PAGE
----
A Pod is an ephemeral object in Kubernetes. Kubernetes continuously monitors Pods in the running applications, deletes unhealthy Pods and recreate new ones. Kubernetes also implements several mechanisms to increase or decrease the number of available Pods according to the load conditions. Therefore, even though a Pod has a unique IP address, the clients cannot track which IPs are alive at any moment.

Pods get added or deleted dynamically in running applications. How can clients track which Pods are alive at the moment?

Use Kubernetes Services

A Kubernetes Service implements a single IP address for a collection of Pods. The clients of the microservices do not need to track the individual Pod IP addresses but can use the Service IP to talk to the microservices. Kubernetes takes care of distributing the incoming requests among the available Pods belonging to the Service.

Internal vs external clients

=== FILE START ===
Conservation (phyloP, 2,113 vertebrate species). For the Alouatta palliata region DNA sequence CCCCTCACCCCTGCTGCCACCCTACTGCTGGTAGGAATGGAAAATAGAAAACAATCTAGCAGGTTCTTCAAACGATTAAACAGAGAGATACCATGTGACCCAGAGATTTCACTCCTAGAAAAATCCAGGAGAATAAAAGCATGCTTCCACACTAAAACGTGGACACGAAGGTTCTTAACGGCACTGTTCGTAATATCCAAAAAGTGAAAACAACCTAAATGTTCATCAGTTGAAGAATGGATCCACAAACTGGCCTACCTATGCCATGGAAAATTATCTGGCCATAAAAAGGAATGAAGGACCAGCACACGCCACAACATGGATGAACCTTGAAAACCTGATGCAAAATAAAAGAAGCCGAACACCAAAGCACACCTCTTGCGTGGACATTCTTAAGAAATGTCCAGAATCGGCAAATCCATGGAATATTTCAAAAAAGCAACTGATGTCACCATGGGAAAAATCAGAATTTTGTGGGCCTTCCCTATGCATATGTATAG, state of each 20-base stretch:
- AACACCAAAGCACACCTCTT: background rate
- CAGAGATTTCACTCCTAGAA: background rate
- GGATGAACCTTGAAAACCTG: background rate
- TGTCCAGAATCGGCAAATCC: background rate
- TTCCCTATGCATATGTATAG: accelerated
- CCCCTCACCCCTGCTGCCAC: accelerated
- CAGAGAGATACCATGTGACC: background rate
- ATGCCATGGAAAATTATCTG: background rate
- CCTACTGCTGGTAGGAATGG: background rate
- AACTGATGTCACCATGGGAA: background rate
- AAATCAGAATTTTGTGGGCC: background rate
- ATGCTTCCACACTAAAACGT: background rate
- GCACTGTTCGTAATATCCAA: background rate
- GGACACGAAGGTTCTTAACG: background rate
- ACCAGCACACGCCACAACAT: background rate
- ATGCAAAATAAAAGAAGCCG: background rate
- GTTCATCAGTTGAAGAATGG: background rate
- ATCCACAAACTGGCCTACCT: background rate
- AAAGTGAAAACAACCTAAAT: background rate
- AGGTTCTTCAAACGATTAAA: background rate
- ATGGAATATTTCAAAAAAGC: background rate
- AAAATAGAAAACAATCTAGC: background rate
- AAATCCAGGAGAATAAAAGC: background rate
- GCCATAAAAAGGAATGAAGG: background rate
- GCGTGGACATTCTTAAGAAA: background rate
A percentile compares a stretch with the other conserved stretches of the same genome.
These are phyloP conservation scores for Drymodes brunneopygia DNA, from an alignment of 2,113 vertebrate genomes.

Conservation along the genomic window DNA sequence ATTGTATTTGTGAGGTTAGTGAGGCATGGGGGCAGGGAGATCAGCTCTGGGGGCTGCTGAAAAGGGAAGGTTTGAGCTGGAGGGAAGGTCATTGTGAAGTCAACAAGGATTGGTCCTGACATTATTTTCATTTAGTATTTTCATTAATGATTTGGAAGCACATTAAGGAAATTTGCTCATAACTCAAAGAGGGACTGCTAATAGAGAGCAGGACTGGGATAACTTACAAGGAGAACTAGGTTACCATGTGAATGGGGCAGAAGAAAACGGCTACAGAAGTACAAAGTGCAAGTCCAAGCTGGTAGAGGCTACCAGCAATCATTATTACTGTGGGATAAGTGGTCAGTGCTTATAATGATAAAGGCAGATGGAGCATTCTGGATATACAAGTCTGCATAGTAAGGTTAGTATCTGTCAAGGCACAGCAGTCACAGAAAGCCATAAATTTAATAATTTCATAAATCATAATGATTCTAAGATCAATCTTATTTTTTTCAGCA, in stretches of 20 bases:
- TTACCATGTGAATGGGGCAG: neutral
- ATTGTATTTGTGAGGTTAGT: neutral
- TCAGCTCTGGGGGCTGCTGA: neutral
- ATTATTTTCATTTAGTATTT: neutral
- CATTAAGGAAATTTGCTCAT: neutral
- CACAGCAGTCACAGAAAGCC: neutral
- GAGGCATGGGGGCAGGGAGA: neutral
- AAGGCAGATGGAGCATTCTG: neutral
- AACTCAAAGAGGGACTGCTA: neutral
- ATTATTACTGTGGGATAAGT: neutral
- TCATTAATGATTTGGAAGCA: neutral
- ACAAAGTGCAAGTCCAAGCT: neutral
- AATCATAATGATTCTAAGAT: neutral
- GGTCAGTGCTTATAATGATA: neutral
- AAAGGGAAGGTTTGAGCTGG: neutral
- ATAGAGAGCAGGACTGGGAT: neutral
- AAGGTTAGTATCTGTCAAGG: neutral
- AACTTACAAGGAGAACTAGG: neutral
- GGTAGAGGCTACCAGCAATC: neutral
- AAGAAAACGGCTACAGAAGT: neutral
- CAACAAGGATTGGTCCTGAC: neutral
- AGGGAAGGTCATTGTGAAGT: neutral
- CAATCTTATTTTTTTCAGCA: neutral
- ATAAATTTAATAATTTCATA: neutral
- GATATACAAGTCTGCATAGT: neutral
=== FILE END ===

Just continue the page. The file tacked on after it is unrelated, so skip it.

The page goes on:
By default, Kubernetes will assign a cluster-internal IP address to a Service. Only the clients inside the cluster can use this IP to communicate with the Service.

To expose an application to the outside world, you must use a load balancer and create a special kind of a Service using that load balancer. In an on-premises Kubernetes cluster, you could use MetalLB as the load balancer. When using Kubernetes Services in a public cloud, you can use the cloud provider’s load balancer service.

Service discovery

A complex application may consist of hundreds of microservices so it is not practical to track the Services by IP Addresses. Kubernetes implements a service discovery mechanism via a cluster-aware DNS service which is provided as an add-on.